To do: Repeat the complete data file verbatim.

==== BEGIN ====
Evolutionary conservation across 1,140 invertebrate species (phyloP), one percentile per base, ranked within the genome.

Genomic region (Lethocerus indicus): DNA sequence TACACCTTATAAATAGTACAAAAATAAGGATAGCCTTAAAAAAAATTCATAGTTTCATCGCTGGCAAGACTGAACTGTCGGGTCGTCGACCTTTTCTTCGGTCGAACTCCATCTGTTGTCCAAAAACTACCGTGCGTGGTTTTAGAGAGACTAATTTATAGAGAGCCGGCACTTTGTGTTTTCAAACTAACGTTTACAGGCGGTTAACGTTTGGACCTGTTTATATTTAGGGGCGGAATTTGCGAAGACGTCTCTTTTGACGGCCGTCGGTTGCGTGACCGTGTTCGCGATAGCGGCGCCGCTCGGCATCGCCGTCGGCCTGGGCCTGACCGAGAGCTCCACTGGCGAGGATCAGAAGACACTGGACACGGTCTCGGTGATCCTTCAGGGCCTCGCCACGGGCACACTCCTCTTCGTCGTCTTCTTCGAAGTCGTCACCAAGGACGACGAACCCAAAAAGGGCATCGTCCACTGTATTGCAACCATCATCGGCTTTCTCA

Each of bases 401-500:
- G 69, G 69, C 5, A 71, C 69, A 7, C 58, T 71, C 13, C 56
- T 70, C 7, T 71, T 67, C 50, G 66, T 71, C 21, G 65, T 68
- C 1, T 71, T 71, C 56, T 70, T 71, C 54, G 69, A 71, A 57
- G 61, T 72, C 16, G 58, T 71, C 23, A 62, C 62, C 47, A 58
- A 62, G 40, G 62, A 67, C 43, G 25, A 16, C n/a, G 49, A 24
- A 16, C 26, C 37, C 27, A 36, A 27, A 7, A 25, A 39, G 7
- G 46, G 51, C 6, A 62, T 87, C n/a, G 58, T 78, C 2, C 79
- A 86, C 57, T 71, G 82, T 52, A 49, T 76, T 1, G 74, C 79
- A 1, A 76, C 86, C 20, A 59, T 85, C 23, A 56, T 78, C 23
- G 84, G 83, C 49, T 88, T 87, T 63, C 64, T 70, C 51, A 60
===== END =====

Evolutionary conservation across 1,140 invertebrate species (phyloP), one percentile per base, ranked within the genome.

Genomic region (Lethocerus indicus): DNA sequence TACACCTTATAAATAGTACAAAAATAAGGATAGCCTTAAAAAAAATTCATAGTTTCATCGCTGGCAAGACTGAACTGTCGGGTCGTCGACCTTTTCTTCGGTCGAACTCCATCTGTTGTCCAAAAACTACCGTGCGTGGTTTTAGAGAGACTAATTTATAGAGAGCCGGCACTTTGTGTTTTCAAACTAACGTTTACAGGCGGTTAACGTTTGGACCTGTTTATATTTAGGGGCGGAATTTGCGAAGACGTCTCTTTTGACGGCCGTCGGTTGCGTGACCGTGTTCGCGATAGCGGCGCCGCTCGGCATCGCCGTCGGCCTGGGCCTGACCGAGAGCTCCACTGGCGAGGATCAGAAGACACTGGACACGGTCTCGGTGATCCTTCAGGGCCTCGCCACGGGCACACTCCTCTTCGTCGTCTTCTTCGAAGTCGTCACCAAGGACGACGAACCCAAAAAGGGCATCGTCCACTGTATTGCAACCATCATCGGCTTTCTCA

Each of bases 401-500:
- G 69, G 69, C 5, A 71, C 69, A 7, C 58, T 71, C 13, C 56
- T 70, C 7, T 71, T 67, C 50, G 66, T 71, C 21, G 65, T 68
- C 1, T 71, T 71, C 56, T 70, T 71, C 54, G 69, A 71, A 57
- G 61, T 72, C 16, G 58, T 71, C 23, A 62, C 62, C 47, A 58
- A 62, G 40, G 62, A 67, C 43, G 25, A 16, C n/a, G 49, A 24
- A 16, C 26, C 37, C 27, A 36, A 27, A 7, A 25, A 39, G 7
- G 46, G 51, C 6, A 62, T 87, C n/a, G 58, T 78, C 2, C 79
- A 86, C 57, T 71, G 82, T 52, A 49, T 76, T 1, G 74, C 79
- A 1, A 76, C 86, C 20, A 59, T 85, C 23, A 56, T 78, C 23
- G 84, G 83, C 49, T 88, T 87, T 63, C 64, T 70, C 51, A 60